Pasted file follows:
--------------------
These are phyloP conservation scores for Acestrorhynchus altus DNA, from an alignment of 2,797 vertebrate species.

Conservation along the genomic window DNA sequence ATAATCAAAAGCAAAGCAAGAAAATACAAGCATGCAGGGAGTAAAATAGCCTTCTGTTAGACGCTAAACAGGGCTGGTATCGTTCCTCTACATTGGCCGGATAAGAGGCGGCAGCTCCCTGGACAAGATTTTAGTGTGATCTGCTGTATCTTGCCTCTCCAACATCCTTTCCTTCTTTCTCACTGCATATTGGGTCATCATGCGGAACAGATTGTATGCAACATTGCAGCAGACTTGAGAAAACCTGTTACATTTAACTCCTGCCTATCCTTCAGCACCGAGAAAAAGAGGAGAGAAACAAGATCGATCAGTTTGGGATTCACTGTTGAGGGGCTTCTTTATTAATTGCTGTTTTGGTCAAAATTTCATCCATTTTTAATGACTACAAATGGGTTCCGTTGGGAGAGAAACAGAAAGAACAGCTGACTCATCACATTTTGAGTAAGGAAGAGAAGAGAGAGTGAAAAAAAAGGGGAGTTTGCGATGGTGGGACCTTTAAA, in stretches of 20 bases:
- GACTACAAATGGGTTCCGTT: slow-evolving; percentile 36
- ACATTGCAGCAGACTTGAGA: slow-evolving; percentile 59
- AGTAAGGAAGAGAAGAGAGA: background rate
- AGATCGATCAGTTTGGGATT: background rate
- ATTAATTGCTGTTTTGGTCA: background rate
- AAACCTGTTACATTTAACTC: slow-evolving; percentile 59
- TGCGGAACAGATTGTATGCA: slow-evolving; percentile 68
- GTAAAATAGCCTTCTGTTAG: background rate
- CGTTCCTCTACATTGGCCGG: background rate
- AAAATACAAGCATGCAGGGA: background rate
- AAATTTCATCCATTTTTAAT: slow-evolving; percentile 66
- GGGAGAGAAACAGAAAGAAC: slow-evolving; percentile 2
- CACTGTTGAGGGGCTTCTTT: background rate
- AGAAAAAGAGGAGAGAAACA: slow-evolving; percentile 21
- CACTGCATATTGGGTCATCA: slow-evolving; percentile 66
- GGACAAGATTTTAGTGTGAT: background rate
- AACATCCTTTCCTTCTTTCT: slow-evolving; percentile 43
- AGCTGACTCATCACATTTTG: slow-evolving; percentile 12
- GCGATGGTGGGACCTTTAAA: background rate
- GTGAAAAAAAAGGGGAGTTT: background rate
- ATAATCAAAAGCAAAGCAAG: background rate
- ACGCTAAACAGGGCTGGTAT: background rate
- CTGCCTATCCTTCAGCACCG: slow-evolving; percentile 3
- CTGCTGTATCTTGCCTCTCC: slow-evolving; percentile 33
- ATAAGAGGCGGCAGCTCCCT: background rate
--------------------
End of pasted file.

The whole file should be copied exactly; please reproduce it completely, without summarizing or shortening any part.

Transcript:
These are phyloP conservation scores for Acestrorhynchus altus DNA, from an alignment of 2,797 vertebrate species.

Conservation along the genomic window DNA sequence ATAATCAAAAGCAAAGCAAGAAAATACAAGCATGCAGGGAGTAAAATAGCCTTCTGTTAGACGCTAAACAGGGCTGGTATCGTTCCTCTACATTGGCCGGATAAGAGGCGGCAGCTCCCTGGACAAGATTTTAGTGTGATCTGCTGTATCTTGCCTCTCCAACATCCTTTCCTTCTTTCTCACTGCATATTGGGTCATCATGCGGAACAGATTGTATGCAACATTGCAGCAGACTTGAGAAAACCTGTTACATTTAACTCCTGCCTATCCTTCAGCACCGAGAAAAAGAGGAGAGAAACAAGATCGATCAGTTTGGGATTCACTGTTGAGGGGCTTCTTTATTAATTGCTGTTTTGGTCAAAATTTCATCCATTTTTAATGACTACAAATGGGTTCCGTTGGGAGAGAAACAGAAAGAACAGCTGACTCATCACATTTTGAGTAAGGAAGAGAAGAGAGAGTGAAAAAAAAGGGGAGTTTGCGATGGTGGGACCTTTAAA, in stretches of 20 bases:
- GACTACAAATGGGTTCCGTT: slow-evolving; percentile 36
- ACATTGCAGCAGACTTGAGA: slow-evolving; percentile 59
- AGTAAGGAAGAGAAGAGAGA: background rate
- AGATCGATCAGTTTGGGATT: background rate
- ATTAATTGCTGTTTTGGTCA: background rate
- AAACCTGTTACATTTAACTC: slow-evolving; percentile 59
- TGCGGAACAGATTGTATGCA: slow-evolving; percentile 68
- GTAAAATAGCCTTCTGTTAG: background rate
- CGTTCCTCTACATTGGCCGG: background rate
- AAAATACAAGCATGCAGGGA: background rate
- AAATTTCATCCATTTTTAAT: slow-evolving; percentile 66
- GGGAGAGAAACAGAAAGAAC: slow-evolving; percentile 2
- CACTGTTGAGGGGCTTCTTT: background rate
- AGAAAAAGAGGAGAGAAACA: slow-evolving; percentile 21
- CACTGCATATTGGGTCATCA: slow-evolving; percentile 66
- GGACAAGATTTTAGTGTGAT: background rate
- AACATCCTTTCCTTCTTTCT: slow-evolving; percentile 43
- AGCTGACTCATCACATTTTG: slow-evolving; percentile 12
- GCGATGGTGGGACCTTTAAA: background rate
- GTGAAAAAAAAGGGGAGTTT: background rate
- ATAATCAAAAGCAAAGCAAG: background rate
- ACGCTAAACAGGGCTGGTAT: background rate
- CTGCCTATCCTTCAGCACCG: slow-evolving; percentile 3
- CTGCTGTATCTTGCCTCTCC: slow-evolving; percentile 33
- ATAAGAGGCGGCAGCTCCCT: background rate